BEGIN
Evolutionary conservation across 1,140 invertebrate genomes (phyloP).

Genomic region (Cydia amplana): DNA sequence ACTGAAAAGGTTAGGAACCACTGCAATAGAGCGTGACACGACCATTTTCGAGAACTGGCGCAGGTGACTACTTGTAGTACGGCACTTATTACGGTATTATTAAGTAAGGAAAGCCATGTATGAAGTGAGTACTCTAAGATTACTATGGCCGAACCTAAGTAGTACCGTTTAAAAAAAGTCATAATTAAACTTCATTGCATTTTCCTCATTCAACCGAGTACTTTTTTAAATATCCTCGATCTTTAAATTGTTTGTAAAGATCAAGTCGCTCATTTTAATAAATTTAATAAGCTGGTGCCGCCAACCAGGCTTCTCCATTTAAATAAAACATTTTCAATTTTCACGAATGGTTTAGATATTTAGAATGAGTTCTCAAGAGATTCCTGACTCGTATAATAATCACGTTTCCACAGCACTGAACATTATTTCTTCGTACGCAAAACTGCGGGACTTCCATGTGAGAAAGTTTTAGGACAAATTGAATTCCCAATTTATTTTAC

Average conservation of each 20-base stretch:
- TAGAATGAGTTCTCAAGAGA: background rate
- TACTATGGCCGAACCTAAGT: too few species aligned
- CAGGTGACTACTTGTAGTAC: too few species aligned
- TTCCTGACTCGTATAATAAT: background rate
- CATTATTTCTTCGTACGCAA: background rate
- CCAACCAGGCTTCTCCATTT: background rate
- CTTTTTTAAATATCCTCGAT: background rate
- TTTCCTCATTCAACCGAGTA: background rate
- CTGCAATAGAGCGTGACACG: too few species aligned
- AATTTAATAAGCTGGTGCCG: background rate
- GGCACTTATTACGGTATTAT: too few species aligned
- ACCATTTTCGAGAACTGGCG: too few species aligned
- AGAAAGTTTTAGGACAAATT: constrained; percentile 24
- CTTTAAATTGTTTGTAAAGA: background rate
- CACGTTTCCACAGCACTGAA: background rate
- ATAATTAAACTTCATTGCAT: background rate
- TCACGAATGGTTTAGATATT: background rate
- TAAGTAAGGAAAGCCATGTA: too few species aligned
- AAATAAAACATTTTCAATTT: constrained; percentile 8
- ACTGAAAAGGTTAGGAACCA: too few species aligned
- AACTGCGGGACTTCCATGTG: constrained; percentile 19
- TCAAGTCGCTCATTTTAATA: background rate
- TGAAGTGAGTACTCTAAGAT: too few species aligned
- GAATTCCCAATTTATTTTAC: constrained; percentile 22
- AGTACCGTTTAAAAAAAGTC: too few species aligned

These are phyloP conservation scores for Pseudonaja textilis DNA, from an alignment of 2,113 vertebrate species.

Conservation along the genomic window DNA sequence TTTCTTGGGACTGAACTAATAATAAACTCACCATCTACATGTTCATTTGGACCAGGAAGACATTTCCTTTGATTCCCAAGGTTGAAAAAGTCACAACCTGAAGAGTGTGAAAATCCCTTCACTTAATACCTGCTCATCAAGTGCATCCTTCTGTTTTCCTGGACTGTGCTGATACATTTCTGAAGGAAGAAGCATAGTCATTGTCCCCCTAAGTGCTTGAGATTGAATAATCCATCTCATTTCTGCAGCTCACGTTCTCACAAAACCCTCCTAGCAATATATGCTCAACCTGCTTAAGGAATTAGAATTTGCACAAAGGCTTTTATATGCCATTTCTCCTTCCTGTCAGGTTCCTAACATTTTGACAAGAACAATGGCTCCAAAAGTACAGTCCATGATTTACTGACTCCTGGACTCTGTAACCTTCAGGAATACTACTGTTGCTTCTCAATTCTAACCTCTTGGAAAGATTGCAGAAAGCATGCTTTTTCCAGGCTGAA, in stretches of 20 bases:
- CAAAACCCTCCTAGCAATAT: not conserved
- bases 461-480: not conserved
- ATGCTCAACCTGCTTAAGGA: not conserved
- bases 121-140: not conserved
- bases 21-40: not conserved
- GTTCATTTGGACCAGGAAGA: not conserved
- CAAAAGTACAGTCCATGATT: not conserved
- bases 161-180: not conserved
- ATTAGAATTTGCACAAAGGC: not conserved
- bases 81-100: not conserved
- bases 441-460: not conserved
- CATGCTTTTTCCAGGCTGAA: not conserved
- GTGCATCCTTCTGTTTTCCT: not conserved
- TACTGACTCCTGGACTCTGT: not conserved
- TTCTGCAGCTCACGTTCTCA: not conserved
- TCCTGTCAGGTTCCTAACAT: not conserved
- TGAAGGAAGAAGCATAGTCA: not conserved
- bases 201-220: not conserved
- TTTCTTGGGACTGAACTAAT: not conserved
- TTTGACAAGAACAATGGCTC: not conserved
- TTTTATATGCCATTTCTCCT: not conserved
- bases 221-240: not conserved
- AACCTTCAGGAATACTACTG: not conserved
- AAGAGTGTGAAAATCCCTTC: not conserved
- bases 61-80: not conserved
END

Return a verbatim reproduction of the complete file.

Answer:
Evolutionary conservation across 1,140 invertebrate genomes (phyloP).

Genomic region (Cydia amplana): DNA sequence ACTGAAAAGGTTAGGAACCACTGCAATAGAGCGTGACACGACCATTTTCGAGAACTGGCGCAGGTGACTACTTGTAGTACGGCACTTATTACGGTATTATTAAGTAAGGAAAGCCATGTATGAAGTGAGTACTCTAAGATTACTATGGCCGAACCTAAGTAGTACCGTTTAAAAAAAGTCATAATTAAACTTCATTGCATTTTCCTCATTCAACCGAGTACTTTTTTAAATATCCTCGATCTTTAAATTGTTTGTAAAGATCAAGTCGCTCATTTTAATAAATTTAATAAGCTGGTGCCGCCAACCAGGCTTCTCCATTTAAATAAAACATTTTCAATTTTCACGAATGGTTTAGATATTTAGAATGAGTTCTCAAGAGATTCCTGACTCGTATAATAATCACGTTTCCACAGCACTGAACATTATTTCTTCGTACGCAAAACTGCGGGACTTCCATGTGAGAAAGTTTTAGGACAAATTGAATTCCCAATTTATTTTAC

Average conservation of each 20-base stretch:
- TAGAATGAGTTCTCAAGAGA: background rate
- TACTATGGCCGAACCTAAGT: too few species aligned
- CAGGTGACTACTTGTAGTAC: too few species aligned
- TTCCTGACTCGTATAATAAT: background rate
- CATTATTTCTTCGTACGCAA: background rate
- CCAACCAGGCTTCTCCATTT: background rate
- CTTTTTTAAATATCCTCGAT: background rate
- TTTCCTCATTCAACCGAGTA: background rate
- CTGCAATAGAGCGTGACACG: too few species aligned
- AATTTAATAAGCTGGTGCCG: background rate
- GGCACTTATTACGGTATTAT: too few species aligned
- ACCATTTTCGAGAACTGGCG: too few species aligned
- AGAAAGTTTTAGGACAAATT: constrained; percentile 24
- CTTTAAATTGTTTGTAAAGA: background rate
- CACGTTTCCACAGCACTGAA: background rate
- ATAATTAAACTTCATTGCAT: background rate
- TCACGAATGGTTTAGATATT: background rate
- TAAGTAAGGAAAGCCATGTA: too few species aligned
- AAATAAAACATTTTCAATTT: constrained; percentile 8
- ACTGAAAAGGTTAGGAACCA: too few species aligned
- AACTGCGGGACTTCCATGTG: constrained; percentile 19
- TCAAGTCGCTCATTTTAATA: background rate
- TGAAGTGAGTACTCTAAGAT: too few species aligned
- GAATTCCCAATTTATTTTAC: constrained; percentile 22
- AGTACCGTTTAAAAAAAGTC: too few species aligned

These are phyloP conservation scores for Pseudonaja textilis DNA, from an alignment of 2,113 vertebrate species.

Conservation along the genomic window DNA sequence TTTCTTGGGACTGAACTAATAATAAACTCACCATCTACATGTTCATTTGGACCAGGAAGACATTTCCTTTGATTCCCAAGGTTGAAAAAGTCACAACCTGAAGAGTGTGAAAATCCCTTCACTTAATACCTGCTCATCAAGTGCATCCTTCTGTTTTCCTGGACTGTGCTGATACATTTCTGAAGGAAGAAGCATAGTCATTGTCCCCCTAAGTGCTTGAGATTGAATAATCCATCTCATTTCTGCAGCTCACGTTCTCACAAAACCCTCCTAGCAATATATGCTCAACCTGCTTAAGGAATTAGAATTTGCACAAAGGCTTTTATATGCCATTTCTCCTTCCTGTCAGGTTCCTAACATTTTGACAAGAACAATGGCTCCAAAAGTACAGTCCATGATTTACTGACTCCTGGACTCTGTAACCTTCAGGAATACTACTGTTGCTTCTCAATTCTAACCTCTTGGAAAGATTGCAGAAAGCATGCTTTTTCCAGGCTGAA, in stretches of 20 bases:
- CAAAACCCTCCTAGCAATAT: not conserved
- bases 461-480: not conserved
- ATGCTCAACCTGCTTAAGGA: not conserved
- bases 121-140: not conserved
- bases 21-40: not conserved
- GTTCATTTGGACCAGGAAGA: not conserved
- CAAAAGTACAGTCCATGATT: not conserved
- bases 161-180: not conserved
- ATTAGAATTTGCACAAAGGC: not conserved
- bases 81-100: not conserved
- bases 441-460: not conserved
- CATGCTTTTTCCAGGCTGAA: not conserved
- GTGCATCCTTCTGTTTTCCT: not conserved
- TACTGACTCCTGGACTCTGT: not conserved
- TTCTGCAGCTCACGTTCTCA: not conserved
- TCCTGTCAGGTTCCTAACAT: not conserved
- TGAAGGAAGAAGCATAGTCA: not conserved
- bases 201-220: not conserved
- TTTCTTGGGACTGAACTAAT: not conserved
- TTTGACAAGAACAATGGCTC: not conserved
- TTTTATATGCCATTTCTCCT: not conserved
- bases 221-240: not conserved
- AACCTTCAGGAATACTACTG: not conserved
- AAGAGTGTGAAAATCCCTTC: not conserved
- bases 61-80: not conserved